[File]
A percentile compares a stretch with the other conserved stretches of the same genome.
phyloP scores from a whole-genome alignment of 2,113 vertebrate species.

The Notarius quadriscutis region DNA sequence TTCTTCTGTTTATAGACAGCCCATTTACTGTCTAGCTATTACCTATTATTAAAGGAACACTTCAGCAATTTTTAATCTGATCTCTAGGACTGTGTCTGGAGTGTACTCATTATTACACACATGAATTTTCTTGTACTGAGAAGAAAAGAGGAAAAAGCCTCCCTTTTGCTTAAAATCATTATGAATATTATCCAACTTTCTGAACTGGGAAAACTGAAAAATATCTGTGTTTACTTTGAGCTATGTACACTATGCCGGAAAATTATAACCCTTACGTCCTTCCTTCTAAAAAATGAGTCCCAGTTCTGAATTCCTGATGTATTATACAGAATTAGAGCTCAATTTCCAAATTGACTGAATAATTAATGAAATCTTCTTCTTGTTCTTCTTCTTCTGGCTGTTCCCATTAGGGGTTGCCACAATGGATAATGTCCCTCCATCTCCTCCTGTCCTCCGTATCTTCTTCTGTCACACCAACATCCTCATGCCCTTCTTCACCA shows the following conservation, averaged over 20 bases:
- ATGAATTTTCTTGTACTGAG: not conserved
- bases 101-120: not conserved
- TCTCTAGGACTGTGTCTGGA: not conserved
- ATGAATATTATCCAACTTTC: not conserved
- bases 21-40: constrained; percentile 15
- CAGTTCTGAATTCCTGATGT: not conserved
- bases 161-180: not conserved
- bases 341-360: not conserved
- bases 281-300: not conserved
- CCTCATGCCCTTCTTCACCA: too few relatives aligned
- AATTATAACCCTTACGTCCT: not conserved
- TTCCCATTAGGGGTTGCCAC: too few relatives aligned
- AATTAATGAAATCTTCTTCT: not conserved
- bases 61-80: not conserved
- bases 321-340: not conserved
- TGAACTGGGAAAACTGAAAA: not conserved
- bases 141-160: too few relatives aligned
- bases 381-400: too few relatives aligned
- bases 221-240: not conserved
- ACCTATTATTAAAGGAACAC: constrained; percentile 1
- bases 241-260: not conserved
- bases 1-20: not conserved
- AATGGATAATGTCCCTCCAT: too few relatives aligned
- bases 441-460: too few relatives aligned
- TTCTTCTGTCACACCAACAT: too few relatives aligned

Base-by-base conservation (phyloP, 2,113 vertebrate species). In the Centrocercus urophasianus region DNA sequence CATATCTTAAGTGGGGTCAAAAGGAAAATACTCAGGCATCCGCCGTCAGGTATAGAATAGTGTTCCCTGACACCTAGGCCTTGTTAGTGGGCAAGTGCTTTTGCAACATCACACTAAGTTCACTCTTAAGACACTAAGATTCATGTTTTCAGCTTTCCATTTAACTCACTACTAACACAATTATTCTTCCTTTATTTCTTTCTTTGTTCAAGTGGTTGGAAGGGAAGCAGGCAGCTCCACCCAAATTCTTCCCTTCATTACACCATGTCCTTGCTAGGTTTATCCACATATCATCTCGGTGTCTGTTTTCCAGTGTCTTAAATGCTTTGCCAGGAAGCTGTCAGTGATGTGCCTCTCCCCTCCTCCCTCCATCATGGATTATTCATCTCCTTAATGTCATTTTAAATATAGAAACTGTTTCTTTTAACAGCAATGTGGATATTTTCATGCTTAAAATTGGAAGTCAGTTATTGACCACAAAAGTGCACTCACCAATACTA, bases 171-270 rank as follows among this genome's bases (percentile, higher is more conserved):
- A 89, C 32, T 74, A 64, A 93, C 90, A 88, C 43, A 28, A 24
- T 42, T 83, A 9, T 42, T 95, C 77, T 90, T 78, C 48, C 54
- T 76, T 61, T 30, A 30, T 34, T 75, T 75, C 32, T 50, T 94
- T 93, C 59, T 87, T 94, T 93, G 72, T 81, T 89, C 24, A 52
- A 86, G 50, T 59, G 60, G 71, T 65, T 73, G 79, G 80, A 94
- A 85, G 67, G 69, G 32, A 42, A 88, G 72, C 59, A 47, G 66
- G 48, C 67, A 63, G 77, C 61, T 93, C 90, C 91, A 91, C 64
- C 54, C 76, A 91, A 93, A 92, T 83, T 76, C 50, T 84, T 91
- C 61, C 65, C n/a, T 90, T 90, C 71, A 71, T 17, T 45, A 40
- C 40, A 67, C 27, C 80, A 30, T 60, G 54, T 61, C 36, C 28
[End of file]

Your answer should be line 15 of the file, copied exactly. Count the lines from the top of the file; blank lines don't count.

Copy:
- TTCCCATTAGGGGTTGCCAC: too few relatives aligned